The romance genre is overrun with crappy movies; it seems like there’s a new one every week.

These movies (if you can call them that), like “Failure to Launch” and “The Love Guru,” give the romance genre a horrible name.

But that’s what makes director Derek Cianfrance’s 2010, Oscar-nominated, romance-drama “Blue Valentine” so refreshing.

It’s not sentimental, and it’s far from corny. In fact, it’s one of the few realistic romance movies.

Instead of chronicling a cliched “love at first sight” story, “Blue Valentine” follows a festering marriage.

Dean (Ryan Gosling) is an unambitious house painter and a hopeless romantic, while Cindy (Michelle Williams) works as an up-and-coming nurse.

The film’s strongest point is the chemistry between the two. According to NPR, Gosling, Williams and their fictional daughter all lived together for a month to prepare for their roles.

And it shows. They’re fully immersed, and because of that, the emotions seem genuine.

At times I felt like I was watching a real marriage fall apart.

When the couple fights, I feel for them. When they’re happy together, I’m happy for them.

For her performance, Williams even received an Oscar nomination.

And if first-rate acting doesn’t convince you to watch a romance movie, then the story should.

The jumps back and forth between the couple’s past and present keep the movie’s tone and story varied.

Cianfrance begins the movie with the couple’s present-day morning routine. When Dean tries to entertain their daughter by eating his oatmeal like a “leopard,” Cindy is far from amused. She argues with him over how instant oats are made to suit his maturity.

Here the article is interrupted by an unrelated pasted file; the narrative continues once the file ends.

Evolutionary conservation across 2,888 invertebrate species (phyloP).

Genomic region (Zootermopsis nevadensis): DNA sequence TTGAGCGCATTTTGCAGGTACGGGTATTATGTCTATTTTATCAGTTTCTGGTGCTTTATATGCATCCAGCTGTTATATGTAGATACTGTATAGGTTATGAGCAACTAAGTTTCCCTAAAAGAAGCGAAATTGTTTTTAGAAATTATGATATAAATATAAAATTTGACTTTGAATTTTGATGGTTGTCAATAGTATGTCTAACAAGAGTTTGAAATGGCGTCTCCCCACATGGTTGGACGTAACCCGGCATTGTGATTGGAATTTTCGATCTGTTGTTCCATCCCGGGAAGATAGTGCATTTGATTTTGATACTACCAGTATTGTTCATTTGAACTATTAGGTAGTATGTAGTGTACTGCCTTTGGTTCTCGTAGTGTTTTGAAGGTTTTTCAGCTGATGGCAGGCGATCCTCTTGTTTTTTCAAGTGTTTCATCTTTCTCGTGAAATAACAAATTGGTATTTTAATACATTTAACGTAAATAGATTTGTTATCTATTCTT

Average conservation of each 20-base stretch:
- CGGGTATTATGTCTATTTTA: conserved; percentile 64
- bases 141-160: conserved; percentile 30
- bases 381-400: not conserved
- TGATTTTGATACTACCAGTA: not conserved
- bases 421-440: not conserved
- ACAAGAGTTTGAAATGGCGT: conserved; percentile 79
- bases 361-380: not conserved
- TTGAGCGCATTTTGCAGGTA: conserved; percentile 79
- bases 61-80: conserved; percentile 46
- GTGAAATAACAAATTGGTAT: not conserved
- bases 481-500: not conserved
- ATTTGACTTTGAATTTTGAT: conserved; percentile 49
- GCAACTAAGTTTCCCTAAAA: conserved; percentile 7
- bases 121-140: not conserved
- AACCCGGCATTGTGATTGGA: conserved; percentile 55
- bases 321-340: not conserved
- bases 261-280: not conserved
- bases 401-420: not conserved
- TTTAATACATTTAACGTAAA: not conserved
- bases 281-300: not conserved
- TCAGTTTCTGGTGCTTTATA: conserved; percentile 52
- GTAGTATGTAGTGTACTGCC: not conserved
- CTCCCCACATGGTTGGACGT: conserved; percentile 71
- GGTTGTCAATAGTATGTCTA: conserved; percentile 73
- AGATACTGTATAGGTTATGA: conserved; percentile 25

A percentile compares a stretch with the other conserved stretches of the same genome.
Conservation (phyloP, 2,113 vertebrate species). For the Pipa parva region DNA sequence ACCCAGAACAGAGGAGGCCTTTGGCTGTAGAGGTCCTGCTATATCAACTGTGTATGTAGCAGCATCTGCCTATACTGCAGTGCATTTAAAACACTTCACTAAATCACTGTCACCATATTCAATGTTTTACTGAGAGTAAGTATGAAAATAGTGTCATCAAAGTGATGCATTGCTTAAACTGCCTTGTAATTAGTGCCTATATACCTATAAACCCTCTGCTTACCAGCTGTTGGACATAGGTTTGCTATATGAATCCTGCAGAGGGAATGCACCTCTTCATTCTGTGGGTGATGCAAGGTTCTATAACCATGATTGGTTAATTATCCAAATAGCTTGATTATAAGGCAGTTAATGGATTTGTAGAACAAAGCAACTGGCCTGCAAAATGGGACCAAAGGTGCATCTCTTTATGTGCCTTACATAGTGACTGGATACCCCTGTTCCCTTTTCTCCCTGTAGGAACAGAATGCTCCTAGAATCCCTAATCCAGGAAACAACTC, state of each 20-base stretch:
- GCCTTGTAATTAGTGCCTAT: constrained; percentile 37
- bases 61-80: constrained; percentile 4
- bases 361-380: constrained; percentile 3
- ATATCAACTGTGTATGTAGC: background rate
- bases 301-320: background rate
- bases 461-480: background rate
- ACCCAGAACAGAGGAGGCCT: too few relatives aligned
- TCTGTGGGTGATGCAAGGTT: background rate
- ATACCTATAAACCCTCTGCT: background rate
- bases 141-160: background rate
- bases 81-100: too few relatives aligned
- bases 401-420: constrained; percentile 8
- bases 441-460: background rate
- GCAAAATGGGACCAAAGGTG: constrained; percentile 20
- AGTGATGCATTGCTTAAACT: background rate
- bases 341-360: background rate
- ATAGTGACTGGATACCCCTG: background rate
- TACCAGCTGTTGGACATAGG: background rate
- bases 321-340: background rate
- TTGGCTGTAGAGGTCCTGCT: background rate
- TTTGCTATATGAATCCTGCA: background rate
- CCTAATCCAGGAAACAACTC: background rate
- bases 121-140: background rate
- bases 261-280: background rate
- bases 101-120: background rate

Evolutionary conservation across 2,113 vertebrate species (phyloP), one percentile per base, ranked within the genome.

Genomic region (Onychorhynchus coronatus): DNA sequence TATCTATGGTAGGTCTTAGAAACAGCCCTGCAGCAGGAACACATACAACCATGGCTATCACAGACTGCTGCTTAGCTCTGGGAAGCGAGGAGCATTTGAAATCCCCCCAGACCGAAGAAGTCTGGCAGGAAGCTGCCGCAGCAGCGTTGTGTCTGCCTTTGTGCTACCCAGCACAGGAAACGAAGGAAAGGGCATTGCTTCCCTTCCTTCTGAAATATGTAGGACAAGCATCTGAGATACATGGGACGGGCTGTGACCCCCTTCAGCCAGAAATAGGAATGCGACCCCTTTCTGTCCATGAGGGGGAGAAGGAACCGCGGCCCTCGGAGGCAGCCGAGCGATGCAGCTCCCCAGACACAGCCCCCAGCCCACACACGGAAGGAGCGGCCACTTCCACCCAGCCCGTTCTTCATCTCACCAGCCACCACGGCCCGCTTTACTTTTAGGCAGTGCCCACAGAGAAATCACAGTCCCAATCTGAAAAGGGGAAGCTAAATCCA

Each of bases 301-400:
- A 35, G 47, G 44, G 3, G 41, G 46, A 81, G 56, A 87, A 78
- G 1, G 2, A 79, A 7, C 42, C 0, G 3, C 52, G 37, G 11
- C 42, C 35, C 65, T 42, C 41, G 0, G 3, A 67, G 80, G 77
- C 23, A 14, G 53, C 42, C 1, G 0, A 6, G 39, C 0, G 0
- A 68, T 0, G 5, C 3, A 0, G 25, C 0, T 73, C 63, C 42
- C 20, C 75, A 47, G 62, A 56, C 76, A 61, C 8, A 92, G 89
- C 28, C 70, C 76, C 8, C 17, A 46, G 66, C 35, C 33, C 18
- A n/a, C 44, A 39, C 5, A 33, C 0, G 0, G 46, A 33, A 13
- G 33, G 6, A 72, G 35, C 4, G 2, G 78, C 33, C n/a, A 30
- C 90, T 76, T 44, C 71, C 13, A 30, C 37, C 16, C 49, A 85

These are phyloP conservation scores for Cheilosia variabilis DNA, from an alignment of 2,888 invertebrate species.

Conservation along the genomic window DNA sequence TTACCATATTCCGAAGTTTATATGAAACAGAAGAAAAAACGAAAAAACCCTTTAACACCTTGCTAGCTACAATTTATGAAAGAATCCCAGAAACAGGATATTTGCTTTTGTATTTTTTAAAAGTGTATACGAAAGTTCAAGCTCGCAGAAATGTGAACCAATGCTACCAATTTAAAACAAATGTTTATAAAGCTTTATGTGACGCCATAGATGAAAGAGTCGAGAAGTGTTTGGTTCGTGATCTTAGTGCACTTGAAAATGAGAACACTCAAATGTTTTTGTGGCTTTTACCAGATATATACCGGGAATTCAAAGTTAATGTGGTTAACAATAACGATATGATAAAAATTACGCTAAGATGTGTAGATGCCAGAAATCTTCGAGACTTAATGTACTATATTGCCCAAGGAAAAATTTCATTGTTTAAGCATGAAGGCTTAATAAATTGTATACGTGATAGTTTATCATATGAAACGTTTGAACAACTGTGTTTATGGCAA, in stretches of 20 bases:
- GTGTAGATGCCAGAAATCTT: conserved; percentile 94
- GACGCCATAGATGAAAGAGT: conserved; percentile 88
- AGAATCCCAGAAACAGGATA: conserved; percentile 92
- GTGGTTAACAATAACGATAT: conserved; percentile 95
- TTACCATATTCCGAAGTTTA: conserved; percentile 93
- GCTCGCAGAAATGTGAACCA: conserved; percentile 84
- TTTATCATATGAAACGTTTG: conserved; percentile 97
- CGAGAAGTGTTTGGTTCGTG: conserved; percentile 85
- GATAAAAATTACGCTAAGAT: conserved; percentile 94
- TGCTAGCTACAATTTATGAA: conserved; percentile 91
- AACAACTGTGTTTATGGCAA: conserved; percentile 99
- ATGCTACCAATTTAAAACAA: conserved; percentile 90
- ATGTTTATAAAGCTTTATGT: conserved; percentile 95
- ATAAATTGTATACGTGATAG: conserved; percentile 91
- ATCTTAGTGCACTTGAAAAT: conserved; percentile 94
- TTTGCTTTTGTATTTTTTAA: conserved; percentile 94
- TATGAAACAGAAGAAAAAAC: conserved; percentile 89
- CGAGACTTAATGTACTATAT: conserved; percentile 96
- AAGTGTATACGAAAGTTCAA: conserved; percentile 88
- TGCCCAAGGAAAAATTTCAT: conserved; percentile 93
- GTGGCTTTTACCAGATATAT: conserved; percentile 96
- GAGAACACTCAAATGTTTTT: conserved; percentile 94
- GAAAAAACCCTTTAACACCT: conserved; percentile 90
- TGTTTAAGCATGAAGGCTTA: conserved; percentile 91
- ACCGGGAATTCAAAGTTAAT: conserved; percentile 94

And while nothing major happens in those two scenes, the audience can’t help but feel that the two are tired of each other.

About 10 minutes in, the flashbacks focus on how the two’s young, happy relationship began.

These scenes are honestly touching. They contrast with the unhappy marriage that the viewer is first introduced to.

When Dean surprises Cindy with an album, she exudes joy. Dean says, “Everyone’s got songs, but they’re lame because they all share them. You know it’s disgusting. We have our own song.”

The expressions of surprise and happiness seem so genuine, they truly make the scene lovely to watch.

Contrast that with present-day Dean.

After the couple spontaneously spends the night in a motel, Dean takes the bus, drunk, to his wife’s work. He proceeds to confront her about leaving him in the motel and eventually ends up breaking a doctor’s nose.

These flashbacks help maintain a critical balance that most romantic movies tend to overlook.

Overall, the story is like life: there’s a lot of pain with some really good times thrown in.

It’s rare that I see that type of realism in film. I mean, 40-50 percent of marriages end in divorce. Why avoid that reality in film?

And critics from The Washington Post, Chicago Sun Times and San Francisco Chronicle, agree with me that “Blue Valentine” is excellent.

At the end of the day, “Blue Valentine” is a gem in the rough that gives me hope for the often trite romance genre.

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